Visitors to the Chicago Auto Show can check out the newly redesigned Ford Mustang, dance with Kia's hip hop hamsters and marvel at technology that could enable their refrigerators to sense when they are low on milk and signal their cars to point out they should pick up a carton when they drive near a supermarket.

They will have the opportunity to drive new models that will not hit showroom floors for months around three indoor test tracks and six outdoor test tracks. They could drive Toyota trucks on a proving ground that includes a hill, a water crossing and a teeter totter.

"Last year, more than 75,000 people took part in our test tracks or test drives," said John Webb, 2014 Chicago Auto Show co-chairman. "It's a great way to experience the show and learn about the capabilities of different vehicles."

The 106th annual auto show starts Saturday and will continue through Feb. 17. More than 1 million square feet in the North and South Exhibit Halls of McCormick Place will be devoted to automakers' latest offerings.

More than 1,000 vehicles will be on display. Visitors can see the full range of new passenger cars, pickup trucks, SUVs and concept cars, such as the Cadillac Elmiraj, the BMW I8 Hybrid and the Ford C-Max Solar Energi.

They can get behind the wheel in racing simulators, and they cut a rock music video at a Hyundai kiosk. A supercar garage will feature ultra-luxury performance cars, such as Aston Martins, Bugattis, Fierraris and Lamborghinis.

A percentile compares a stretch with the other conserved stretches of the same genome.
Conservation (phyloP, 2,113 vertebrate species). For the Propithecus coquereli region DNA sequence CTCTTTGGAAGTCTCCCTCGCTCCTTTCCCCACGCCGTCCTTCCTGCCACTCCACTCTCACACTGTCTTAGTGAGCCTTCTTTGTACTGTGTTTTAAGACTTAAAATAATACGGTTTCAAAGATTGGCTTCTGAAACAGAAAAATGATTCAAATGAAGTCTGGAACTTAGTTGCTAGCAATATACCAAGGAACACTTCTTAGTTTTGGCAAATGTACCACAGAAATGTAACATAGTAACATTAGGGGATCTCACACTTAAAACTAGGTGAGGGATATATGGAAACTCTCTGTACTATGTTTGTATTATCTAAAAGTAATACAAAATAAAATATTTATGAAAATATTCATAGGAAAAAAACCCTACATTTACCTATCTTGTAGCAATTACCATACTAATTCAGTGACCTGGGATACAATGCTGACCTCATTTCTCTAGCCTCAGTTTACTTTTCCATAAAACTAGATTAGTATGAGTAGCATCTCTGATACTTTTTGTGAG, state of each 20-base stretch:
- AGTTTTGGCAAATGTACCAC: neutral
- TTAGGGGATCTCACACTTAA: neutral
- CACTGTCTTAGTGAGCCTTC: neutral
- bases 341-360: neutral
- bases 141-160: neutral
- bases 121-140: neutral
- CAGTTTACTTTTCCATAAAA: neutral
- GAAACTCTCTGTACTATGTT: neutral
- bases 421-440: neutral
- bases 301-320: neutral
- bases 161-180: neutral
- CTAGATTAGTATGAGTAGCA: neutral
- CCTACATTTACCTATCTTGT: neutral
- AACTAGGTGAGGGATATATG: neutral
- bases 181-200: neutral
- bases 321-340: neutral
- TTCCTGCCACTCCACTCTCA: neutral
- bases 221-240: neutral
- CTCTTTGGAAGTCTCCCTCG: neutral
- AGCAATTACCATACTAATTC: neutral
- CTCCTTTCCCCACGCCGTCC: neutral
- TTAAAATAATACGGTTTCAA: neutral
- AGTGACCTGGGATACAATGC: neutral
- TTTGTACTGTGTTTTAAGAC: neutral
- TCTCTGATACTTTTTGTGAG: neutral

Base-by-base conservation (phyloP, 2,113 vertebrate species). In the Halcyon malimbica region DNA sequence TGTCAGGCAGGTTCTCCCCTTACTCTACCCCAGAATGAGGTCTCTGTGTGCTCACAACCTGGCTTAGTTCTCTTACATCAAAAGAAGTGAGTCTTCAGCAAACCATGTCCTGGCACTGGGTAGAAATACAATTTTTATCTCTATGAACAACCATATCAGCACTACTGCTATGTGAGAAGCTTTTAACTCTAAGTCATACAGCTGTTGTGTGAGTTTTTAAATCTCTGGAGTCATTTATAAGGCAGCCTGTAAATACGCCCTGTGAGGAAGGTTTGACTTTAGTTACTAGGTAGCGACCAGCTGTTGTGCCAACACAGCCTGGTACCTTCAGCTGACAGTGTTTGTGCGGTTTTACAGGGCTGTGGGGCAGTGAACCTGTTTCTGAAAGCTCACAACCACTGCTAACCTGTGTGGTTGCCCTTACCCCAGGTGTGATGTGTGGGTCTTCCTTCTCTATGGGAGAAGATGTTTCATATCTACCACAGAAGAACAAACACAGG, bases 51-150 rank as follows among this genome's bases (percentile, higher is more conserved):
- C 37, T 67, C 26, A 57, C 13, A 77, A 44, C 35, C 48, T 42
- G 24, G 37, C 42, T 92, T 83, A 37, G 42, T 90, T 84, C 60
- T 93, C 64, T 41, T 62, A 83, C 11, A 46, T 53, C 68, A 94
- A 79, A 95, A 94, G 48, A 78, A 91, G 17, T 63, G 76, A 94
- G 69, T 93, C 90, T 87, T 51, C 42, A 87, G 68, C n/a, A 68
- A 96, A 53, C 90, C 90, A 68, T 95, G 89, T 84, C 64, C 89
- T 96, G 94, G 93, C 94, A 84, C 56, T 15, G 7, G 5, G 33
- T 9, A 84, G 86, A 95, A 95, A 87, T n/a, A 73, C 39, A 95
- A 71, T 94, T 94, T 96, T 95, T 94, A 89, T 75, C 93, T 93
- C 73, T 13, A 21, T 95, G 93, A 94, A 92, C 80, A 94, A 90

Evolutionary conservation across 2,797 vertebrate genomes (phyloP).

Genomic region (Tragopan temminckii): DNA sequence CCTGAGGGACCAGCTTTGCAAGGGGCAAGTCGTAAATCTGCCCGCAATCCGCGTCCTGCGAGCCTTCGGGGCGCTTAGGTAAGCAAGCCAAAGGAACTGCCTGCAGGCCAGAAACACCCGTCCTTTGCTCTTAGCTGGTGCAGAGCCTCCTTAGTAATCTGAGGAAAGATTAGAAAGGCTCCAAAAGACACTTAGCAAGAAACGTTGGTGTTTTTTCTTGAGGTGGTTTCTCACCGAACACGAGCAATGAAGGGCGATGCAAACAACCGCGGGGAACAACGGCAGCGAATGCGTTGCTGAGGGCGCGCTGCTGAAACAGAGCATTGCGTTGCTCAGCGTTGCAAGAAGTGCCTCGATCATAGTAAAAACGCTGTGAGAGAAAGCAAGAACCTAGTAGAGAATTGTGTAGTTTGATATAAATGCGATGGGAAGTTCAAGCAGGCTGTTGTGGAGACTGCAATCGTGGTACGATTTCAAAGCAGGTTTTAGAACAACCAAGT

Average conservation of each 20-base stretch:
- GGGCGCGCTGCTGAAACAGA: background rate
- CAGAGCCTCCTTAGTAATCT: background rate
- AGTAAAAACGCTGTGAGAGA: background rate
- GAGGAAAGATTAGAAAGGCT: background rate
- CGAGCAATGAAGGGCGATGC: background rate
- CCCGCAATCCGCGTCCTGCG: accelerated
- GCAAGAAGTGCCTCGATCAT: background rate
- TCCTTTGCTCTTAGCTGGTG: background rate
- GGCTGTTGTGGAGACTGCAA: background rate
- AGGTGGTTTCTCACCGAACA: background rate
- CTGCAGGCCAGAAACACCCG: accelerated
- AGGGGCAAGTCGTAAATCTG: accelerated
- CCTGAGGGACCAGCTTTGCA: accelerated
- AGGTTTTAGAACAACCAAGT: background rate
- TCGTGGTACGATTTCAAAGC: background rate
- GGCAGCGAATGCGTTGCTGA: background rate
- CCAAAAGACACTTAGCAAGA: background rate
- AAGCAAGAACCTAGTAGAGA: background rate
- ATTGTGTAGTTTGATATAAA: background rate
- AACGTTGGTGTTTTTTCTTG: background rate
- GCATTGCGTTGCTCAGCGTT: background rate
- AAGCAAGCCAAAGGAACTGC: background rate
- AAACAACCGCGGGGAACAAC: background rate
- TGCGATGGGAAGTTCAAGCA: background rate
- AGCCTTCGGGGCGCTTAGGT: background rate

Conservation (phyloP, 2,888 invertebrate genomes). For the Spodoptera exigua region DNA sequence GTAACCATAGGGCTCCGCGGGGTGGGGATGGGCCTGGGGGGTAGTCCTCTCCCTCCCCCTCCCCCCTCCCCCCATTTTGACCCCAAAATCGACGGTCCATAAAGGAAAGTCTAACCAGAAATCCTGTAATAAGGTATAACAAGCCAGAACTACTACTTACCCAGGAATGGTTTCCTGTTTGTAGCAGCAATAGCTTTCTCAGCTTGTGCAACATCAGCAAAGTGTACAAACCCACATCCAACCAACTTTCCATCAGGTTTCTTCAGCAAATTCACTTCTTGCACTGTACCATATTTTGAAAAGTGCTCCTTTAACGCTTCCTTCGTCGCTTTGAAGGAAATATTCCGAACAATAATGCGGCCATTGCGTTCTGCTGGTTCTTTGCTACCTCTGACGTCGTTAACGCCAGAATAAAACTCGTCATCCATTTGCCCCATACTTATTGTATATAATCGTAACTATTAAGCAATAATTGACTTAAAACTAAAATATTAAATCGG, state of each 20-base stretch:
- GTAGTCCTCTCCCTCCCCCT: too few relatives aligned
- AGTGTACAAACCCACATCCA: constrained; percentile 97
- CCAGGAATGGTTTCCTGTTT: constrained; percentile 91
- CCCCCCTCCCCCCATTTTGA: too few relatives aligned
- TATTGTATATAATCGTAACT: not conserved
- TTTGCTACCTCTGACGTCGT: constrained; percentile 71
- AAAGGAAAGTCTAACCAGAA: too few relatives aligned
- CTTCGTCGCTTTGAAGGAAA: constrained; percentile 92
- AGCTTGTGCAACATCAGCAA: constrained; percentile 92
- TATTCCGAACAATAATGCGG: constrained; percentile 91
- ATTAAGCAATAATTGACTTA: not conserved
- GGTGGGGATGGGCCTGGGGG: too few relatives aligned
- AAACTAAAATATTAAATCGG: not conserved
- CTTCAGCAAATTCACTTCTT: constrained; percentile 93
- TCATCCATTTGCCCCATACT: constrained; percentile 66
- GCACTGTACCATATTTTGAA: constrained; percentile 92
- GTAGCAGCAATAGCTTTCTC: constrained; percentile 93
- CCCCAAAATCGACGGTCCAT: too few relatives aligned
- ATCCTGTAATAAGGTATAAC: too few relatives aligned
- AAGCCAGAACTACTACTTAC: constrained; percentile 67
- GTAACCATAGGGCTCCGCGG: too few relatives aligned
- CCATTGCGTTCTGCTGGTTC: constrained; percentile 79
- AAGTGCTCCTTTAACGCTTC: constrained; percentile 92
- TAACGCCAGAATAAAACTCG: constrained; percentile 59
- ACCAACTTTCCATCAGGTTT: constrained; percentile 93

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"Those are always a huge attraction in the Midwest," said Mark Bilek, director of communications and technology for the Chicago Automobile Trade Association. "You can see cars you never see outside of Beverly Hills or on Fifth Avenue. It's nice to be able to see them here."

For no additional charge, visitors can visit the South Hall and drop by the Connected World Conference, which highlights connected technologies, such as ones that allow people to sync their smartphones to their cars and perform Google voice searches.

"There's a lot of advanced technology, and we hope to educate the average consumer on how they can use it while keeping their eyes on the road and not getting distracted," said Peggy Smedley, editorial director of Connected World Magazine.

The Connected World Conference, which is appearing alongside the the Chicago Auto Show for the first time this year, will showcase technologies that can be used both in and outside the car. People can check out new wearable devices that can monitor their hearts or assess their golf swings, and tell them what they are doing wrong when they shank the ball. One app would enable teachers to detect smartphones students may have sneaked into exam rooms.

More information about the show can be found at www.chicagoautoshow.com.


Business Reporter

Joseph S. Pete is a Lisagor Award-winning business reporter who covers steel, industry, unions, the ports, retail, banking and more. The Indiana University grad has been with The Times since 2013 and blogs about craft beer, culture and the military.